"Experiential" and "immersive" pop-ups give us what we want — a way to escape the daily grind and get that dope selfie.
Brands know this and have been infiltrating city spaces to bring memorable settings like Candytopia‘s Willy Wonka-esque maze, the Rosé Mansion’s boozy ball pit and Dream Machine‘s candy cotton Laundromat.
Some exist to provide a novel experience for a price.
"Between Sunday brunch and Sunday ‘Game of Thrones,’ there’s really not a lot to do as adults," Paige Solomon, co-founder of Dream Machine, told us last year. "It’s easier for children. In New York, there are so many options. We have Smorgasburg and museums, but I think people want to be part of something new."
Others are meant to create a personal connection for you and the product they’re hawking.
"There’s been an ongoing trend for decades now, where people are ceasing expenditures from material goods and moving to experiences," Tom Meyvis, a professor of marketing at NYU Stern, said. "These pop-ups give you social currency … they have to be novel and new and it’s important that people want to talk, tweet or post about it. It’s guerrilla marketing."
Whatever the reason, New York City is rife with pop-up experiences and shops for you to explore. Here are some going on right now.
New York Handmade Collective at Grand Bazaar
100 W. 77th Street and Columbus Avenue, Sept. 29
Seven vendors that are part of the NYHC — Ubuntu, The Stitching Point, resetreality, Knits & Nash, R&D Designs, Vicki Finkel Ceramics and Jantar Handcrafted Jewelry — will be doing live, 10-minute demonstrations of their crafts starting at 10:30 a.m. at the team booth at the Grand Bazaar until 5:30 p.m.
Brand Assembly at Showfields
11 Bond St., through the end of September
A curated market of 11 brands, from ready-to-wear clothing to home décor to shoes and slippers, are at Showfields for a limited time. See merch from the following designers from noon to 8 p.m. Mondays, 11 a.m. to 8 p.m. Tuesdays through Saturdays and from 11 a.m. to 7 p.m. on Sundays: Also Freedom, All Things Fabulous, Boy Smells, Certain Standard, Anecdote Candles, Leg Specs, The Book Club, Ariana Bohling, Mignonne Gavigan, Teressa Foglia and Press Pause Project.
Rockets of Awesome pop-up store
133 Fifth Ave., through October
This immersive pop-up store is a fun way to prepare for the new school year. Spread across 2,500 square feet, the store has limited-edition backpacks, gender-neutral neon sweatshirts you can personalize, over-the-top treats, a GIF swing photo booth, a marshmallow pool, mini-manicures, a braid bar and more. The store is open daily: 10 a.m. to 8 p.m. Monday through Friday; 10 a.m. to 7 p.m. on Saturday; and 10 a.m. to 6 p.m. on Sunday.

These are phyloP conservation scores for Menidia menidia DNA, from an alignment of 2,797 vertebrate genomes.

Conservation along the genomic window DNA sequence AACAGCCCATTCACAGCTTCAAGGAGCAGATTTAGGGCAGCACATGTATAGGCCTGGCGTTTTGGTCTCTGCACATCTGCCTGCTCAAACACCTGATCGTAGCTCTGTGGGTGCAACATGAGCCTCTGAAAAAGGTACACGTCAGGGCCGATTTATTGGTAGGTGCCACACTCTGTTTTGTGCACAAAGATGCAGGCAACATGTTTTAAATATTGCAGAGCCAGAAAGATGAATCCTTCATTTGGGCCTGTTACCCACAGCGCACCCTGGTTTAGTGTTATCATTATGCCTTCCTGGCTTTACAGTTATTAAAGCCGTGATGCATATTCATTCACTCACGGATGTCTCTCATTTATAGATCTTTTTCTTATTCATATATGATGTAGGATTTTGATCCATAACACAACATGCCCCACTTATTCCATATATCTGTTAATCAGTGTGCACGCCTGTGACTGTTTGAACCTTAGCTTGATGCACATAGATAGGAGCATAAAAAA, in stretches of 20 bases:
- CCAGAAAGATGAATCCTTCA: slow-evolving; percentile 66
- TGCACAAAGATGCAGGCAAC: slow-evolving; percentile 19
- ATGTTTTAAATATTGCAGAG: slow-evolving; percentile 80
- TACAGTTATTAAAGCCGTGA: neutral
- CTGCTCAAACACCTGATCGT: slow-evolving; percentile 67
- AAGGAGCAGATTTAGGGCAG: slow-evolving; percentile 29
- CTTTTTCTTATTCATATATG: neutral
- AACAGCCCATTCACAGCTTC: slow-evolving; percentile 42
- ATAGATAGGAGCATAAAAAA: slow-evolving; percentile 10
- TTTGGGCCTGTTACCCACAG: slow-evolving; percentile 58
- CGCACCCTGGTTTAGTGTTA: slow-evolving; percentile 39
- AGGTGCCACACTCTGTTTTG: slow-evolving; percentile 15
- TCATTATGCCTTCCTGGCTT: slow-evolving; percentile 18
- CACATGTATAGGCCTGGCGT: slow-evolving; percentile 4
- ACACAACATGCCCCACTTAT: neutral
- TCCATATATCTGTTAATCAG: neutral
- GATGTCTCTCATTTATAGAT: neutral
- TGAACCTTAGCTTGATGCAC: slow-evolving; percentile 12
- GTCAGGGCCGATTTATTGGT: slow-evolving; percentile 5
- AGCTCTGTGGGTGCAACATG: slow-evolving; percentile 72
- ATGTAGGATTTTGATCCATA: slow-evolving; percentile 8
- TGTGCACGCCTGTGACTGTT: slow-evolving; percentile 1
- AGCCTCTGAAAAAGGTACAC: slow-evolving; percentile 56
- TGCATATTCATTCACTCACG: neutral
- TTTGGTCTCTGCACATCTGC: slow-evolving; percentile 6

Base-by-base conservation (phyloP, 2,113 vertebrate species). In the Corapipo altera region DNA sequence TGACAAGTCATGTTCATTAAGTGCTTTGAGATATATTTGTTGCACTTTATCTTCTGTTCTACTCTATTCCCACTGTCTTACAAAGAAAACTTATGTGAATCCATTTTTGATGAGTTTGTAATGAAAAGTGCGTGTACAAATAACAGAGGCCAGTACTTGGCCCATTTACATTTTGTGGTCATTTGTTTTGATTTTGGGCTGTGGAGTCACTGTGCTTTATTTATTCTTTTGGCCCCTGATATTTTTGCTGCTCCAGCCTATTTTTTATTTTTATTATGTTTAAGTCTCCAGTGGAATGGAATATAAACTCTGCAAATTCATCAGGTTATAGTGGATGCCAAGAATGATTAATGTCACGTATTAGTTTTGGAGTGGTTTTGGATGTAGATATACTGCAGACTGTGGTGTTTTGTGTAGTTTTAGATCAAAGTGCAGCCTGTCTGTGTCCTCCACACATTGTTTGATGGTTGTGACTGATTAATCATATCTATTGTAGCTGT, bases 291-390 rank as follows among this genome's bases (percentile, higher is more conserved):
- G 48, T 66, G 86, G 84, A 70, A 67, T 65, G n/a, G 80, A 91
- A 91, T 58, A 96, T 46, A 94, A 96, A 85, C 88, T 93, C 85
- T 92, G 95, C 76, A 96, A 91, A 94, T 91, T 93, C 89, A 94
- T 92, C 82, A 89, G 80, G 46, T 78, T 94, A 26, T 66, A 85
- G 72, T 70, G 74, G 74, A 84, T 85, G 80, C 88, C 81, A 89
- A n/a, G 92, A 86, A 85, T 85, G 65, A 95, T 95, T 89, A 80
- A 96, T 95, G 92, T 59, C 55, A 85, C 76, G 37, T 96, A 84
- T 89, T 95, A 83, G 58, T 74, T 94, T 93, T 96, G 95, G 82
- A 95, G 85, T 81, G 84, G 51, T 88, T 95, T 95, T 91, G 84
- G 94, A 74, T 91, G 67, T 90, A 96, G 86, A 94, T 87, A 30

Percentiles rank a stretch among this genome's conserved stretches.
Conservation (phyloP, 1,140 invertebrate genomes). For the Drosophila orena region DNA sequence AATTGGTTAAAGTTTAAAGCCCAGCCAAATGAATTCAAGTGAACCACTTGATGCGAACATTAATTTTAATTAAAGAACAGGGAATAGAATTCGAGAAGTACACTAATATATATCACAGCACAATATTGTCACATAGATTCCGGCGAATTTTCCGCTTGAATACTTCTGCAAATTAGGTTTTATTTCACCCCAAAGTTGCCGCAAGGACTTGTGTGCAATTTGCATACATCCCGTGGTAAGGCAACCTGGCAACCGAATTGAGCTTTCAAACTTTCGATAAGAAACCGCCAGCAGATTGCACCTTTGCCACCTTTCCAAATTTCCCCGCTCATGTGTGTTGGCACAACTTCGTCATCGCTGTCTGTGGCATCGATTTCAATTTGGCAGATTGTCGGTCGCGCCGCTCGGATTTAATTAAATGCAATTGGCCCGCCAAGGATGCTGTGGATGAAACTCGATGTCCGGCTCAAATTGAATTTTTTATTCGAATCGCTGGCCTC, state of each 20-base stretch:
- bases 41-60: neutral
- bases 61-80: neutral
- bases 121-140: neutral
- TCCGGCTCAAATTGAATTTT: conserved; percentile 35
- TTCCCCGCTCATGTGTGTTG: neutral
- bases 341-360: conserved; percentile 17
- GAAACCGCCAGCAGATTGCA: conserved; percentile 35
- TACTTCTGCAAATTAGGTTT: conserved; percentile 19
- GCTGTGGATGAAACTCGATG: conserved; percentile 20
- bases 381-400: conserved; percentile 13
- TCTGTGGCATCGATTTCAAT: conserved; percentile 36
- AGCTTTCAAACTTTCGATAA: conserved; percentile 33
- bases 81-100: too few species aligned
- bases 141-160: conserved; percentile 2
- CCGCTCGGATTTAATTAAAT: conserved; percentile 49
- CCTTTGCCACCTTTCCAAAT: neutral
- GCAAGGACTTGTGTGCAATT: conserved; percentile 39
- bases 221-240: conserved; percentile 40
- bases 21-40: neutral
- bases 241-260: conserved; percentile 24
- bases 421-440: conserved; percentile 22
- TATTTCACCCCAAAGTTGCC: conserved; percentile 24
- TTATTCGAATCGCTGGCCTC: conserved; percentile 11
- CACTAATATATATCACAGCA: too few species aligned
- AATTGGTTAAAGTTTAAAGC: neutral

Lifestyle and outerwear brand The Arrivals is launching a shop that uses light, color and sound to create distinct outdoor environments. It opens Oct. 5 at 26 Mercer St. in SoHo.
Celebrating the opening of the exhibition "Henry Chalfant: Art vs. Transit, 1977-1987," The Bronx Museum of the Arts (1040 Grand Concourse) is opening up an exclusive pop-up shop with limited editions of streetwear, accessories and skateboards by Alfie, which will be open during museum hours — 11 a.m. to 6 p.m. Wednesdays through Sundays.
If you missed out on cool electives in college or want to increase your knowledge, check out Elective’s pop-up classes series, "Back to School Pop-Up" in October. Each class is $24-$29 and held at One World Trade Center (111 Vesey St. on the 74th floor):
- Oct. 1 — What to Look For When You Look at Art: Elevate your museum game and learn more interesting things to say about art.
- Oct. 8 — Who Run the World? (Women of the Middle Ages): Meet the medieval women who were smashing the patriarchy before it was cool.
- Oct. 15 — Culture Clash: Why Are We Having a Trade War?: Find out what is going on with the trade war with China and how it affects your daily life.
- Oct. 16 — It’s Complicated: America’s Relationship with Immigration: Find out why defining "tired, huddled masses" has always been such a tough task.
Arcadia Earth exhibit
718 Broadway, through January
Learn about the ecological issues our world faces, from overfishing to plastic pollution, food waste, deforestation and more, through a series of 15 rooms that have been designed to empower you to help conserve the planet. All materials are upcycled and reusable, including a cave of 44,000 recycled plastic bags (representing the number used in New York State per minute). Tickets are $33 and $27 for students on arcadia.earth. Proceeds go directly to support Arcadia’s partner Oceanic Global. Hours are 10 a.m. to 9 p.m. Mondays and Thursdays through Sundays, and 10 a.m. to 6 p.m. Tuesdays.